It is impossible to determine what evidence was compromised, diminished or lost aside from the blood spatter. To say that the RCMP's failure to protect evidence at the crime scene did not have an outcome on the case is essentially reverse logic. The potential relevance or importance of any piece of physical evidence may be unknown at the outset of an investigation. For this reason, all evidence must be preserved and properly processed in the timeliest way possible. The impact or value of the evidence contained in the Ford Escape, and in particular, the blood spatter, in relation to the investigation outcome will remain unknown, as it was not properly preserved.
 As for remedial measures, the Commission recognizes that the MCU team discussed this shortcoming and instituted new procedures to prevent a similar reoccurrence. Specifically, standard procedure now requires that an MCU member (the Crime Scene Manager) attend all homicides to oversee and manage evidence collection. This new procedure is discussed in more detail below. Of note, the Saskatoon FIS has purchased fitted car covers, which will likely prove to be useful in situations such as this one.
 With this in mind, the Commission recommends that the involved members of the MCU and FIS be directed to review the Findings in this report with a senior member of the RCMP. The Commission also recommends that the involved members of the MCU and FIS receive operational guidance with respect to RCMP policies and procedures related to the preservation and protection of evidence.
- 25) RCMP policies and procedures relating to the preservation and protection of evidence were not reasonably followed and a key piece of evidence, the Ford Escape, was left vulnerable to contamination.
- 26) The RCMP's failure to protect the Ford Escape resulted in the alteration and loss of trace and bloodstain evidence.
- 9) That the involved members of the Major Crime Unit and Forensic Identification Services be directed to review the Findings in this report with a senior member of the RCMP.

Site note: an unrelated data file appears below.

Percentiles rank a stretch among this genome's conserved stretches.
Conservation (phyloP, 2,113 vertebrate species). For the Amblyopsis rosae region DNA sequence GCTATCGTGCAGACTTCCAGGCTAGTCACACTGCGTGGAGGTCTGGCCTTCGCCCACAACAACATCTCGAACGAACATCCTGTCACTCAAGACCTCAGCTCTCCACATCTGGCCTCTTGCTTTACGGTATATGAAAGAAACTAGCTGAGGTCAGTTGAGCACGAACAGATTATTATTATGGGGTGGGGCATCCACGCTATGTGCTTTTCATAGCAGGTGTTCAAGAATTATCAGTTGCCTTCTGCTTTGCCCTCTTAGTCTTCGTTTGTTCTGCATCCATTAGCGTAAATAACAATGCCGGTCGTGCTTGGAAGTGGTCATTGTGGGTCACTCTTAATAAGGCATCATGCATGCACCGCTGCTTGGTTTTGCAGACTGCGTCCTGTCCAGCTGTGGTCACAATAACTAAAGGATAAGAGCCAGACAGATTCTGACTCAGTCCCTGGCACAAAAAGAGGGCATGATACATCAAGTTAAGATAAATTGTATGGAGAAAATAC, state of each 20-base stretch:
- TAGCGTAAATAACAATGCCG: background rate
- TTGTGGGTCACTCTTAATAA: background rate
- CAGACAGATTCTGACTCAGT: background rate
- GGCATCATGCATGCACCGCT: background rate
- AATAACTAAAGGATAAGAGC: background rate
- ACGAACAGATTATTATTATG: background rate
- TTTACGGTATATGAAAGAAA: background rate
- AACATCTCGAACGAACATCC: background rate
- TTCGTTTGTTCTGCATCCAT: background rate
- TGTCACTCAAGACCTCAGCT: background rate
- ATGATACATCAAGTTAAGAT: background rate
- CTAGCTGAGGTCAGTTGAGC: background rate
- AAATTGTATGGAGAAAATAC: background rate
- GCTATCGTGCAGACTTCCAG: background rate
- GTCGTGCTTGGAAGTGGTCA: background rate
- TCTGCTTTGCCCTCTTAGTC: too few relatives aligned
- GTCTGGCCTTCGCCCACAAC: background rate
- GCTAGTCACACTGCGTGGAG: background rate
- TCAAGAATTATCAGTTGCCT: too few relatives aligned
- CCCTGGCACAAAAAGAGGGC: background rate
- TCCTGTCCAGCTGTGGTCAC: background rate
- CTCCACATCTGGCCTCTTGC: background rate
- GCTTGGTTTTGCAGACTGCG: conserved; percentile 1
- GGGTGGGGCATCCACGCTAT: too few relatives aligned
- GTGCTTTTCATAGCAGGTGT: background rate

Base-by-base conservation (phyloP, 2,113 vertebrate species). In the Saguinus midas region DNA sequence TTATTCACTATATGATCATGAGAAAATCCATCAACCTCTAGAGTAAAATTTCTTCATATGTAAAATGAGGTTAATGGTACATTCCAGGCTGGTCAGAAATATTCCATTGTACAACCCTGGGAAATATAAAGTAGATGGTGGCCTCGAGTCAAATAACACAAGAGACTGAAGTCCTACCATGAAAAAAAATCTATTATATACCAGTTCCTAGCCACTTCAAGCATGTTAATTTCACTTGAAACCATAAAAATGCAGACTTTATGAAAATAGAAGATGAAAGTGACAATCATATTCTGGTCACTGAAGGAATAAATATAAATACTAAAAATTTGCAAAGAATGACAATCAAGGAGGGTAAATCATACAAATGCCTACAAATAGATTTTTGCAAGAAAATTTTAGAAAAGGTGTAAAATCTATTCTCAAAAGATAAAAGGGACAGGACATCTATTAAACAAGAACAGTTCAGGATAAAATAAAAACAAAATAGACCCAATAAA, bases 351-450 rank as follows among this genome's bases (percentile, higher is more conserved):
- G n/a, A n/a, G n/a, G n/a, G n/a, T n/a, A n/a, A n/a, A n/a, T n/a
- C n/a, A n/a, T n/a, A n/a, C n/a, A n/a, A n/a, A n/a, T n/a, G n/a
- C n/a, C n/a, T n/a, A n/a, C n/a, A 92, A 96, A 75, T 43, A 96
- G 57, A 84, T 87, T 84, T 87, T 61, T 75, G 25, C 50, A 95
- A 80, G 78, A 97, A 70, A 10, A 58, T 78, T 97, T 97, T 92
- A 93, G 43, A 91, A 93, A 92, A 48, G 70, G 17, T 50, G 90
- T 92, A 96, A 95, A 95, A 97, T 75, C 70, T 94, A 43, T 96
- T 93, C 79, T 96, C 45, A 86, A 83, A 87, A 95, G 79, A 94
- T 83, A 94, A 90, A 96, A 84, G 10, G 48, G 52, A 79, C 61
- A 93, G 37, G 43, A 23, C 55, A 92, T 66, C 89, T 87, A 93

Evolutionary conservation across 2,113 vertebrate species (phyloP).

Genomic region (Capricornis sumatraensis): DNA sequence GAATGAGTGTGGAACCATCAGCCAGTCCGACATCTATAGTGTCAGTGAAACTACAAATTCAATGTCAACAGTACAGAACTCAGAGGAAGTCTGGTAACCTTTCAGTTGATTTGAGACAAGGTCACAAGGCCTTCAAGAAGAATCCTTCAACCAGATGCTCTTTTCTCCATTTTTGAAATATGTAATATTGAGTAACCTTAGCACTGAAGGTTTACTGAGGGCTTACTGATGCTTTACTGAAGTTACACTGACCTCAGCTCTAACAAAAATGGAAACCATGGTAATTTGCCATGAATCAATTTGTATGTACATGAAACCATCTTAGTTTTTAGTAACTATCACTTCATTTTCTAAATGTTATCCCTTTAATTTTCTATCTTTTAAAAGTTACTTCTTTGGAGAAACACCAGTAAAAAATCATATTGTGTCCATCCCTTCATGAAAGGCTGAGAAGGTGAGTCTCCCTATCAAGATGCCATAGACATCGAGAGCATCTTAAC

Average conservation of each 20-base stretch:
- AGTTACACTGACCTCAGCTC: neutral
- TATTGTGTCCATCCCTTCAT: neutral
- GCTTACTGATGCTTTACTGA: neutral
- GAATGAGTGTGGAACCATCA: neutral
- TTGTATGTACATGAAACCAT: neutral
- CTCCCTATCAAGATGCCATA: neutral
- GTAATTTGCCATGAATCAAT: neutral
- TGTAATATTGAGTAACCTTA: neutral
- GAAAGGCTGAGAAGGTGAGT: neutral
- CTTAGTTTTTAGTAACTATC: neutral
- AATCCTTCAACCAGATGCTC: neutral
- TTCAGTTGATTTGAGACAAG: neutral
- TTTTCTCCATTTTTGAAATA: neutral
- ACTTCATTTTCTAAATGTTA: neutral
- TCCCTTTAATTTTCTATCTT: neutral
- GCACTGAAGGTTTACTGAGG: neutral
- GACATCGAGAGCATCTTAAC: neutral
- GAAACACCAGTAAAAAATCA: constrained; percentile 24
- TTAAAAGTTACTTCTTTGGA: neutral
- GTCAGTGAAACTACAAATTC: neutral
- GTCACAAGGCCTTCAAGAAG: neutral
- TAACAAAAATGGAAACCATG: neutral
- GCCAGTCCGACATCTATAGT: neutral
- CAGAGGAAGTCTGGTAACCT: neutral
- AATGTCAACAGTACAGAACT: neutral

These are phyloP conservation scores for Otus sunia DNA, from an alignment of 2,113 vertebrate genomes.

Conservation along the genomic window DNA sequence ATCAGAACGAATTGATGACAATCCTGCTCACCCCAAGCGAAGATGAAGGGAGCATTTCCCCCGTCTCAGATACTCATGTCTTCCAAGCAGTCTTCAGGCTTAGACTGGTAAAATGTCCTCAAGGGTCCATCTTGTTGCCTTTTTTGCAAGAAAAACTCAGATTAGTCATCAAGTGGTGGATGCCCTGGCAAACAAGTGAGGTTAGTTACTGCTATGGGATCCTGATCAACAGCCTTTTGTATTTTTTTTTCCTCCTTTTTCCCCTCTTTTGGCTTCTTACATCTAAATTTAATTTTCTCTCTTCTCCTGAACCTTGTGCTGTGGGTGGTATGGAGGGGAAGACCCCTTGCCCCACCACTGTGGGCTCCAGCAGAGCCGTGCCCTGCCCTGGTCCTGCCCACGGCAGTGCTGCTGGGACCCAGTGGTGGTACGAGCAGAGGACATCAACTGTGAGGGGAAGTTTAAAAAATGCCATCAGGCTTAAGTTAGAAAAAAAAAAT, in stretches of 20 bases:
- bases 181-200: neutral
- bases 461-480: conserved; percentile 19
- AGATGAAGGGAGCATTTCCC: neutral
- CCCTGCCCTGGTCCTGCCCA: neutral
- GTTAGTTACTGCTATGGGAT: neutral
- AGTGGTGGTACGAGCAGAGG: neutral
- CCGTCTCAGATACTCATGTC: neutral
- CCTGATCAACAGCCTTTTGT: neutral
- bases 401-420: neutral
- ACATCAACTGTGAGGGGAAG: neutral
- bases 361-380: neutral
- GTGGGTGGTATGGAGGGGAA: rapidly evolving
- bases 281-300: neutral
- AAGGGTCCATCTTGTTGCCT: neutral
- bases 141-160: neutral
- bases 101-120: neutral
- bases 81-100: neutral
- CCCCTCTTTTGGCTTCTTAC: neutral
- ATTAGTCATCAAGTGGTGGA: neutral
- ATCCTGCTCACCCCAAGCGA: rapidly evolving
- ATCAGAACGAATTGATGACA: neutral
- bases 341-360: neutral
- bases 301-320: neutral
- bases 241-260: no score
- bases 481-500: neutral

- 10) That the involved members of the Major Crime Unit and Forensic Identification Services receive operational guidance with respect to RCMP policies and procedures related to the preservation and protection of evidence.
Allowing S. S. and L. S. to remove vehicle from crime scene
 Preserving the crime scene to the greatest extent possible in the state that it was at the time of the actual offence is a basic tenet for any criminal investigation.
 In the case at hand, L. S. and S. S. were permitted to drive to the Biggar Detachment on their own to provide witness statements. To do so, they took S. S.'s vehicle, which was parked on the property, and definitely within the crime scene. At the time of this decision, investigators could not have known what role, if any, S. S.'s vehicle played in the commission of the crime. Depending on where it was parked, it may have contained evidence or played a part in the sequence of events leading up to the shooting. Should the need have arisen to conduct a re-enactment of the incident to prove or disprove a particular aspect of someone's testimony, the removal or absence of the vehicle could have been significant.
 Once an item has been removed from a crime scene, the scene has been permanently altered from its original state. It is virtually impossible to return an item, particularly a vehicle, to its exact position. Any evidence it may have contained becomes questionable as to its origin and/or quality.
 The Commission investigators questioned Sergeant Sawrenko regarding this matter. He explained that when he arrived at the Stanley farmyard, L. S. and S. S. were in separate police vehicles. The direction he received from Constable Boogaard from the MCU was that they were to attend the Biggar Detachment on their own.Footnote 64 Sergeant Sawrenko informed L. S. and S. S. that they were free to go to the detachment on a voluntary basis. He recalled L. S. and S. S. attending the detachment in one vehicle. However, he did not recall exactly which vehicle they had taken. He also mentioned that he did not raise any concerns in relation to them using a vehicle from the crime scene, nor did he recall any conversations with the MCU pertaining to this.